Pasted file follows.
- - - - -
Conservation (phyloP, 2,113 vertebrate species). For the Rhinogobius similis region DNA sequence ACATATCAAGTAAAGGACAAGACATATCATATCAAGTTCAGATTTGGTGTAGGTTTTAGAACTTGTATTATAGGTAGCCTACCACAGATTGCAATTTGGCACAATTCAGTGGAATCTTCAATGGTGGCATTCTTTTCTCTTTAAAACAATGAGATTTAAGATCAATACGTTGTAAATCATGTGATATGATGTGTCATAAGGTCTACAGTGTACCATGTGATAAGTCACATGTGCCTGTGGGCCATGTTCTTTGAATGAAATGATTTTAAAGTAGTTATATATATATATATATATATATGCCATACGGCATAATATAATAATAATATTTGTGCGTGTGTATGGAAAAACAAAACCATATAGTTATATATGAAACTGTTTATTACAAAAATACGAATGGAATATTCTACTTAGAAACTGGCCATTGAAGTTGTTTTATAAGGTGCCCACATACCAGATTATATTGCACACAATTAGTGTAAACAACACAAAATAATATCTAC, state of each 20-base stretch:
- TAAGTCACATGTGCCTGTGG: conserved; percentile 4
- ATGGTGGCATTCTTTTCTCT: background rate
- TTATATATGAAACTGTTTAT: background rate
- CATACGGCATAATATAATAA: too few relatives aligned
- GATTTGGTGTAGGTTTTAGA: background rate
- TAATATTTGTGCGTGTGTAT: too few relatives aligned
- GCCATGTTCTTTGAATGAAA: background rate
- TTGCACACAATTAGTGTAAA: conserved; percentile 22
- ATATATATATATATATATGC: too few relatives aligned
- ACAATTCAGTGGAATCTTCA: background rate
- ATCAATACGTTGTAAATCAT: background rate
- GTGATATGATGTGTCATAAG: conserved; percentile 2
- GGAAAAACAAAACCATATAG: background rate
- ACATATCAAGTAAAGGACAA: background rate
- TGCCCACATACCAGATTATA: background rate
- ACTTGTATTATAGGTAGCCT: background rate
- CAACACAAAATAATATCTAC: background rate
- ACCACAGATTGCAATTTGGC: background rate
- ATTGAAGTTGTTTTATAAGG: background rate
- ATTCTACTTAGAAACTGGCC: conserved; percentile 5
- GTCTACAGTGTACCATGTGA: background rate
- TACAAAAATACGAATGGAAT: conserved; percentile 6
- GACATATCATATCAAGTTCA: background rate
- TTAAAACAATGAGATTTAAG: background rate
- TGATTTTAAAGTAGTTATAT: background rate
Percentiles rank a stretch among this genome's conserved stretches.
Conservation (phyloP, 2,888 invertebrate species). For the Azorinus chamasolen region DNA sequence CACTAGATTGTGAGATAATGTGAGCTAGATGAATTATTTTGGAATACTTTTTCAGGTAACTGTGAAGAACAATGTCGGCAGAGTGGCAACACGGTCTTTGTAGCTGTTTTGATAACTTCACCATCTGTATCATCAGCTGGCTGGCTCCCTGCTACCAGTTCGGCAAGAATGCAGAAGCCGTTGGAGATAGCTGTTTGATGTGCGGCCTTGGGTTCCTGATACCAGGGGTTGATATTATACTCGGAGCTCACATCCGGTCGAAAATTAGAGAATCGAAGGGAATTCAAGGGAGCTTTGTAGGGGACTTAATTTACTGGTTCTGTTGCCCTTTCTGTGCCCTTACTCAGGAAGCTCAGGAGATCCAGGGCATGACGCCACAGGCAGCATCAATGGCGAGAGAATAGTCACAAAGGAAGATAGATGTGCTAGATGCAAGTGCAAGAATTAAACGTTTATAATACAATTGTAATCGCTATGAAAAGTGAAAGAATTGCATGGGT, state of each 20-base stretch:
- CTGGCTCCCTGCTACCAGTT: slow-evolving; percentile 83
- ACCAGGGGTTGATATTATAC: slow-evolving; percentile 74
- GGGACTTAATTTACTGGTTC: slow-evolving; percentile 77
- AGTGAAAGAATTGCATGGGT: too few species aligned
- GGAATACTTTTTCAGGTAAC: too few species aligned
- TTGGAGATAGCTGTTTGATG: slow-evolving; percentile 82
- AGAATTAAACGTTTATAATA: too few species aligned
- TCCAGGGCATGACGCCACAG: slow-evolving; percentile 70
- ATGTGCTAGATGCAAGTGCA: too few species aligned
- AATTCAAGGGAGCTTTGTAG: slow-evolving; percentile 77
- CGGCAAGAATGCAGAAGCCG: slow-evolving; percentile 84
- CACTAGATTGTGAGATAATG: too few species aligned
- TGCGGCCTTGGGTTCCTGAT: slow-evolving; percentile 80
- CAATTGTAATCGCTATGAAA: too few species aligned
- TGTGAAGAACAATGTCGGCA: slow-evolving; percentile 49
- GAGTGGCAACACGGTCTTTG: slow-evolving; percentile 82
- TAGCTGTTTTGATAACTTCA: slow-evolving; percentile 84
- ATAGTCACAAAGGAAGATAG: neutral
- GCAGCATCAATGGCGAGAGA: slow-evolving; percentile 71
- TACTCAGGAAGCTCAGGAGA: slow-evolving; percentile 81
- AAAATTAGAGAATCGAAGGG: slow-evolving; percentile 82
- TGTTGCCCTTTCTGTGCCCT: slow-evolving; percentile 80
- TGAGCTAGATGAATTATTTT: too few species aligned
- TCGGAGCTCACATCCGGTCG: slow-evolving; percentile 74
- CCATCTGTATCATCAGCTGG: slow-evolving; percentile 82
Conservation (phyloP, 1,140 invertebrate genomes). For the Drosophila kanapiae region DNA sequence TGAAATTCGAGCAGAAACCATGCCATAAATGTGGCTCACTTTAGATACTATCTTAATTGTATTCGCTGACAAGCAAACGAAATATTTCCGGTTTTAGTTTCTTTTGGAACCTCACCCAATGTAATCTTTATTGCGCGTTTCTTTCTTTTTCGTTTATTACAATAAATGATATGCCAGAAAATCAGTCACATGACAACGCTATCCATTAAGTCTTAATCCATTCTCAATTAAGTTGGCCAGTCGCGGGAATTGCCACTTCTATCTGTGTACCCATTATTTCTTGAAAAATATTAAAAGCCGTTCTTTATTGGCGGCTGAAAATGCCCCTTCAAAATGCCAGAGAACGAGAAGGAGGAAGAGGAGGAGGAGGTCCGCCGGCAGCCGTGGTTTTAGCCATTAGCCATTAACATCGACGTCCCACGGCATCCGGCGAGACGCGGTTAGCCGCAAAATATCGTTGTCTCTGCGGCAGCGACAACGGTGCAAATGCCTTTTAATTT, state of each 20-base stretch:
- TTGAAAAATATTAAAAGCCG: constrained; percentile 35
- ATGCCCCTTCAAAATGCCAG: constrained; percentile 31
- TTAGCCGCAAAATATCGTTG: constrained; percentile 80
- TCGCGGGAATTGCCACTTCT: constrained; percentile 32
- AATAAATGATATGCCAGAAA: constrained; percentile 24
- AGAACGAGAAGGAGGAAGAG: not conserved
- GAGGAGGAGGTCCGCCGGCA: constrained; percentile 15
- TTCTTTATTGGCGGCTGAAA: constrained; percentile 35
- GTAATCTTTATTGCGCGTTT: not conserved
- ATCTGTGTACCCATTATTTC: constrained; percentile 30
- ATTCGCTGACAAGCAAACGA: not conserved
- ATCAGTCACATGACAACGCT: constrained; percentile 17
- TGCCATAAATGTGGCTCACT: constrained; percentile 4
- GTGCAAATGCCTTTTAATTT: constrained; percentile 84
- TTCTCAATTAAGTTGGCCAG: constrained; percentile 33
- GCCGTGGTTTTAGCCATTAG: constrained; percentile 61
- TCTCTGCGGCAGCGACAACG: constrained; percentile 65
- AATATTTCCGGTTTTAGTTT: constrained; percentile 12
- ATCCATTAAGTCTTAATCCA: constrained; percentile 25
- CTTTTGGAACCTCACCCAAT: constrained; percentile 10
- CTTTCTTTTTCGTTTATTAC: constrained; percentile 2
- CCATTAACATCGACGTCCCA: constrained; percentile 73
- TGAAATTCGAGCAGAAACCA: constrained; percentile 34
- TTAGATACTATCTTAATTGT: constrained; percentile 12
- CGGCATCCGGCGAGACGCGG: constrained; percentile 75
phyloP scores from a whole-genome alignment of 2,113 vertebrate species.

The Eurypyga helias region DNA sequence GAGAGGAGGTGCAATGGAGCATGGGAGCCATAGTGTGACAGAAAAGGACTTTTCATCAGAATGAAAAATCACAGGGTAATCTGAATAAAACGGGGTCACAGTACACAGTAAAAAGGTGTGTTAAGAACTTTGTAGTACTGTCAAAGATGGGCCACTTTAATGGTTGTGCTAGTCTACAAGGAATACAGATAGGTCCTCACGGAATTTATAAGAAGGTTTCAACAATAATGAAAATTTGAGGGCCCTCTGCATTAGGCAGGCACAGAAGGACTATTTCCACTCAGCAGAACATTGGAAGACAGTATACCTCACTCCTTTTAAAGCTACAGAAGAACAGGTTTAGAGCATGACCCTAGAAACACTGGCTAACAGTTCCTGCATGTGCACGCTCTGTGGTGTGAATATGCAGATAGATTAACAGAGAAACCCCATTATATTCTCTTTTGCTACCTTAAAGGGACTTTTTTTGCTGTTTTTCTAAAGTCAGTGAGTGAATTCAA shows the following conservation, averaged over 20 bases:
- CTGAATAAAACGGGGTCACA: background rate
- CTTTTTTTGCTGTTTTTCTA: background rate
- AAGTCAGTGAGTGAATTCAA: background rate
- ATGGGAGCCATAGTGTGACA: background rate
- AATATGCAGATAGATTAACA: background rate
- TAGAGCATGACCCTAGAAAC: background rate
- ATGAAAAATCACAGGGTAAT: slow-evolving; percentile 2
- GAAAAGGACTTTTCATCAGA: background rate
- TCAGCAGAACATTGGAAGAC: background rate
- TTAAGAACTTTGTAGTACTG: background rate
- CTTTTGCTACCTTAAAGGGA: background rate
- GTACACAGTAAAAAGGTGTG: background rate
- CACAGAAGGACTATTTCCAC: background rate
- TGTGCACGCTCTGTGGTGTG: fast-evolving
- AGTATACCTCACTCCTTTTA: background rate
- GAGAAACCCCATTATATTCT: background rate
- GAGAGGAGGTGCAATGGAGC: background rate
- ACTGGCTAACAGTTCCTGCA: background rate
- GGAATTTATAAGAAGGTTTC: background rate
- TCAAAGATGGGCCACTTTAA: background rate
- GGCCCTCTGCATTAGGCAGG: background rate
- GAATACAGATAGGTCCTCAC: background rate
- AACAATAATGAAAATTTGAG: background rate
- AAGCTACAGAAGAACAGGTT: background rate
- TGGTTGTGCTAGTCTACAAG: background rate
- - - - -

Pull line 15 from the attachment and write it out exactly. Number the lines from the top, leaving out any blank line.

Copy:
- ACATATCAAGTAAAGGACAA: background rate